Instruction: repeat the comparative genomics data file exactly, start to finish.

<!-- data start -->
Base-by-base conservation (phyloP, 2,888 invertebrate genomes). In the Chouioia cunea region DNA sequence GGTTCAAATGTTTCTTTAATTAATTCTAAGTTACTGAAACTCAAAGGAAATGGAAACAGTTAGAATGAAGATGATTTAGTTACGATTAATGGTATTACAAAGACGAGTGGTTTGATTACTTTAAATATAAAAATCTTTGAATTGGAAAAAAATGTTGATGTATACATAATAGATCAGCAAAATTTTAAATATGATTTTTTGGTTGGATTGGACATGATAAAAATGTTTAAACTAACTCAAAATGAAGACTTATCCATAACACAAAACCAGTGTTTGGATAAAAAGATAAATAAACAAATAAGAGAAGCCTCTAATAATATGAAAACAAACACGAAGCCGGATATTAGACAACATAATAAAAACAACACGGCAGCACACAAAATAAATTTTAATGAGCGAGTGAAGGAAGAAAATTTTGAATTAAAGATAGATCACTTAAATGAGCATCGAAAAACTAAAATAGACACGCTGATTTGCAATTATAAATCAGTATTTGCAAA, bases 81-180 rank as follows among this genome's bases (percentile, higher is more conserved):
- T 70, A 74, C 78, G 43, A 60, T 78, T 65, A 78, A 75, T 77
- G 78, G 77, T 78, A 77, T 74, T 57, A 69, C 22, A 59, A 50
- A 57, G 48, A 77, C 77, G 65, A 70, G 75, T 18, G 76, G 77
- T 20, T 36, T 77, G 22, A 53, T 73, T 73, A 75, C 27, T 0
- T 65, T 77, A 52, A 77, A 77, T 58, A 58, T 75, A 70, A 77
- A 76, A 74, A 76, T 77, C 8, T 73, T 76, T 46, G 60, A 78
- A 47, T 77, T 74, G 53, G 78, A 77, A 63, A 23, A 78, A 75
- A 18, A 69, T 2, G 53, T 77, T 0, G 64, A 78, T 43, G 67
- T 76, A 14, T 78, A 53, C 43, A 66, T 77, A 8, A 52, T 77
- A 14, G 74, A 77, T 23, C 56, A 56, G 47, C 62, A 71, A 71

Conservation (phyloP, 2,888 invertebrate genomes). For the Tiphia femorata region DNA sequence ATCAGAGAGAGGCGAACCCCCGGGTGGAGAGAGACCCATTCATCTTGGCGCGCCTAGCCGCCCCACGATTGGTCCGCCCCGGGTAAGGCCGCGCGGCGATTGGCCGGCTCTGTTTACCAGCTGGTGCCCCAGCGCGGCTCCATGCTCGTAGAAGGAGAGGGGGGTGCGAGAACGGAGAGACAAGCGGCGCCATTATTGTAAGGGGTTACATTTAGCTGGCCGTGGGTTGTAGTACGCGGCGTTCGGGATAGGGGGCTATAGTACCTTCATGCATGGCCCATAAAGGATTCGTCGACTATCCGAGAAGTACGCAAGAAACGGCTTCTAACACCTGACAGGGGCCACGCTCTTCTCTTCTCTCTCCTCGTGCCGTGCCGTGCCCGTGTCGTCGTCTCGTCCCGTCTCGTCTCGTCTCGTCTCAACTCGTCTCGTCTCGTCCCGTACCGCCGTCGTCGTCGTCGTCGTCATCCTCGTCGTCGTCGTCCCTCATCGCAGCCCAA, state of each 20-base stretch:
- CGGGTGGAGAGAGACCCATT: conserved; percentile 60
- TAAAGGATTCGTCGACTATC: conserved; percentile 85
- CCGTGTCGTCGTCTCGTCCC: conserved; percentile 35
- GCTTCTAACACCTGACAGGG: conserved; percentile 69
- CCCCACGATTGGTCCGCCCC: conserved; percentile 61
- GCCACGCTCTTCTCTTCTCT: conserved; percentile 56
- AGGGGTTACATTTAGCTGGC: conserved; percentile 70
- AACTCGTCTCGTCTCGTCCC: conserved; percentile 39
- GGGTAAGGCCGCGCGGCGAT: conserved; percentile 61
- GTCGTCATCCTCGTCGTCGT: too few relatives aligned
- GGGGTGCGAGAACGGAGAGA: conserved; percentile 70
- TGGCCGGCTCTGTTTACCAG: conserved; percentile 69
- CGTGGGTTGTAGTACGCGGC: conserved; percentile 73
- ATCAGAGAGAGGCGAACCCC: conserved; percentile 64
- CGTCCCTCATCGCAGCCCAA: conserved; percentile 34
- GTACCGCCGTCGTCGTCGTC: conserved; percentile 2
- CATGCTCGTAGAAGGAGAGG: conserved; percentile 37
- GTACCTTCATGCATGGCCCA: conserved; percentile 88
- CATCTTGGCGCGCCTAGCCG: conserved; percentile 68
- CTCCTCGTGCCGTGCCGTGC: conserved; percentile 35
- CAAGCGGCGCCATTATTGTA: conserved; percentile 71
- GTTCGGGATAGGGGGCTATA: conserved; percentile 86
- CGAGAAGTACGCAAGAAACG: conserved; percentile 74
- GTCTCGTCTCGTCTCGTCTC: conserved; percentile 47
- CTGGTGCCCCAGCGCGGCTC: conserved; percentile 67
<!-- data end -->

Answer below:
Base-by-base conservation (phyloP, 2,888 invertebrate genomes). In the Chouioia cunea region DNA sequence GGTTCAAATGTTTCTTTAATTAATTCTAAGTTACTGAAACTCAAAGGAAATGGAAACAGTTAGAATGAAGATGATTTAGTTACGATTAATGGTATTACAAAGACGAGTGGTTTGATTACTTTAAATATAAAAATCTTTGAATTGGAAAAAAATGTTGATGTATACATAATAGATCAGCAAAATTTTAAATATGATTTTTTGGTTGGATTGGACATGATAAAAATGTTTAAACTAACTCAAAATGAAGACTTATCCATAACACAAAACCAGTGTTTGGATAAAAAGATAAATAAACAAATAAGAGAAGCCTCTAATAATATGAAAACAAACACGAAGCCGGATATTAGACAACATAATAAAAACAACACGGCAGCACACAAAATAAATTTTAATGAGCGAGTGAAGGAAGAAAATTTTGAATTAAAGATAGATCACTTAAATGAGCATCGAAAAACTAAAATAGACACGCTGATTTGCAATTATAAATCAGTATTTGCAAA, bases 81-180 rank as follows among this genome's bases (percentile, higher is more conserved):
- T 70, A 74, C 78, G 43, A 60, T 78, T 65, A 78, A 75, T 77
- G 78, G 77, T 78, A 77, T 74, T 57, A 69, C 22, A 59, A 50
- A 57, G 48, A 77, C 77, G 65, A 70, G 75, T 18, G 76, G 77
- T 20, T 36, T 77, G 22, A 53, T 73, T 73, A 75, C 27, T 0
- T 65, T 77, A 52, A 77, A 77, T 58, A 58, T 75, A 70, A 77
- A 76, A 74, A 76, T 77, C 8, T 73, T 76, T 46, G 60, A 78
- A 47, T 77, T 74, G 53, G 78, A 77, A 63, A 23, A 78, A 75
- A 18, A 69, T 2, G 53, T 77, T 0, G 64, A 78, T 43, G 67
- T 76, A 14, T 78, A 53, C 43, A 66, T 77, A 8, A 52, T 77
- A 14, G 74, A 77, T 23, C 56, A 56, G 47, C 62, A 71, A 71

Conservation (phyloP, 2,888 invertebrate genomes). For the Tiphia femorata region DNA sequence ATCAGAGAGAGGCGAACCCCCGGGTGGAGAGAGACCCATTCATCTTGGCGCGCCTAGCCGCCCCACGATTGGTCCGCCCCGGGTAAGGCCGCGCGGCGATTGGCCGGCTCTGTTTACCAGCTGGTGCCCCAGCGCGGCTCCATGCTCGTAGAAGGAGAGGGGGGTGCGAGAACGGAGAGACAAGCGGCGCCATTATTGTAAGGGGTTACATTTAGCTGGCCGTGGGTTGTAGTACGCGGCGTTCGGGATAGGGGGCTATAGTACCTTCATGCATGGCCCATAAAGGATTCGTCGACTATCCGAGAAGTACGCAAGAAACGGCTTCTAACACCTGACAGGGGCCACGCTCTTCTCTTCTCTCTCCTCGTGCCGTGCCGTGCCCGTGTCGTCGTCTCGTCCCGTCTCGTCTCGTCTCGTCTCAACTCGTCTCGTCTCGTCCCGTACCGCCGTCGTCGTCGTCGTCGTCATCCTCGTCGTCGTCGTCCCTCATCGCAGCCCAA, state of each 20-base stretch:
- CGGGTGGAGAGAGACCCATT: conserved; percentile 60
- TAAAGGATTCGTCGACTATC: conserved; percentile 85
- CCGTGTCGTCGTCTCGTCCC: conserved; percentile 35
- GCTTCTAACACCTGACAGGG: conserved; percentile 69
- CCCCACGATTGGTCCGCCCC: conserved; percentile 61
- GCCACGCTCTTCTCTTCTCT: conserved; percentile 56
- AGGGGTTACATTTAGCTGGC: conserved; percentile 70
- AACTCGTCTCGTCTCGTCCC: conserved; percentile 39
- GGGTAAGGCCGCGCGGCGAT: conserved; percentile 61
- GTCGTCATCCTCGTCGTCGT: too few relatives aligned
- GGGGTGCGAGAACGGAGAGA: conserved; percentile 70
- TGGCCGGCTCTGTTTACCAG: conserved; percentile 69
- CGTGGGTTGTAGTACGCGGC: conserved; percentile 73
- ATCAGAGAGAGGCGAACCCC: conserved; percentile 64
- CGTCCCTCATCGCAGCCCAA: conserved; percentile 34
- GTACCGCCGTCGTCGTCGTC: conserved; percentile 2
- CATGCTCGTAGAAGGAGAGG: conserved; percentile 37
- GTACCTTCATGCATGGCCCA: conserved; percentile 88
- CATCTTGGCGCGCCTAGCCG: conserved; percentile 68
- CTCCTCGTGCCGTGCCGTGC: conserved; percentile 35
- CAAGCGGCGCCATTATTGTA: conserved; percentile 71
- GTTCGGGATAGGGGGCTATA: conserved; percentile 86
- CGAGAAGTACGCAAGAAACG: conserved; percentile 74
- GTCTCGTCTCGTCTCGTCTC: conserved; percentile 47
- CTGGTGCCCCAGCGCGGCTC: conserved; percentile 67